It is with heavy hearts that we share the news that Claudia Kay Allen, one of the great thinkers and theorists of the occupational therapy profession, passed away on February 25, 2019 in Glendora, California, after a long illness.
Claudia was one of a group of dedicated therapists who, in the early 1960’s, recognized the need to address the cognitive challenges faced by persons with mental disorders who were being unfairly blamed for behavioral and functional problems. She dedicated her professional career to developing theoretically based assessments and interventions grounded in systematic observational data for addressing cognitive limitations impacting occupational performance and meaningful participation in daily activities. She also passionately advocated for empathic understanding of the needs and perspective of persons with cognitive problems who she felt were often misunderstood. As part of this process, she has been recognized by AOTA for introducing the concept of functional cognition and functional cognitive assessments to the practice of occupational therapy. The theoretical framework and assessments she developed with many colleagues over the course of decades have become known as the Cognitive Disabilities Model. Today this theoretical and evidence-supported model and assessments guide occupational therapy practice with persons with cognitive limitations and disabilities in a variety of practice settings such as mental and behavioral health, physical rehabilitation, productive aging and dementia, and developmental disabilities.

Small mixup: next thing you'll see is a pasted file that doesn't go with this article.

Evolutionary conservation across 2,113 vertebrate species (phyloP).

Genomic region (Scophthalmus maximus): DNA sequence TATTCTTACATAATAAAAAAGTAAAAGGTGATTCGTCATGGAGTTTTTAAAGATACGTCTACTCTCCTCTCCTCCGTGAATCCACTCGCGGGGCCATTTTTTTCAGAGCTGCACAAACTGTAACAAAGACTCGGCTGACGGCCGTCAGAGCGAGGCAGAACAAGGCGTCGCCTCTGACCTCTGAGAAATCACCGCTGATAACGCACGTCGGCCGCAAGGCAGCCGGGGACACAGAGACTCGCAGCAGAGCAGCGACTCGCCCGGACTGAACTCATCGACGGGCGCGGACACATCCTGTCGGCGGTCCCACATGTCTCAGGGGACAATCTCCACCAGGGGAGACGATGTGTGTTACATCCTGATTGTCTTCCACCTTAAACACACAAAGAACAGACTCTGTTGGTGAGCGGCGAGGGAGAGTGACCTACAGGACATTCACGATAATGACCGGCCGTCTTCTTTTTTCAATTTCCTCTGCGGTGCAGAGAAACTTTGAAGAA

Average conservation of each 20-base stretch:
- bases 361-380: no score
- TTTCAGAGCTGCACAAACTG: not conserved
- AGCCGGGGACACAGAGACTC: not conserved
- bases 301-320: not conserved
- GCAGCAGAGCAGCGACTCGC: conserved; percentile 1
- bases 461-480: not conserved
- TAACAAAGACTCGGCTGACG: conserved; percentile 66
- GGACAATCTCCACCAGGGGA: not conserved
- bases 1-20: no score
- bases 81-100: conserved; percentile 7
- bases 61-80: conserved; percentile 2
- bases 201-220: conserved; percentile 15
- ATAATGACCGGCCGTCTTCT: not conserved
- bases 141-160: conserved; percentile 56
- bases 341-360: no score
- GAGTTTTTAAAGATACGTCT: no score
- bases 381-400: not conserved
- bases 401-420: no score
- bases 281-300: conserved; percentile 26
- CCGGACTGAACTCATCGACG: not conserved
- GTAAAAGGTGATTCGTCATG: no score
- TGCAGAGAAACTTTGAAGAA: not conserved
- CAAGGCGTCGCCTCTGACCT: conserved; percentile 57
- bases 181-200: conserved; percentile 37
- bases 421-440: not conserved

Claudia will be remembered for her great vision, intellect, and passionate advocacy for the rights of individuals with cognitive disabilities to experience their Best Ability to Function in satisfying and successful activities whatever the complexity of their impairments.
The Allen Cognitive Group/ACLS & LACLS Committee looks forward to continuing her vision and this advocacy by promoting access to educational and practice resources for use by practitioners, educators, and researchers who serve the needs of clients with cognitive disabilities.Share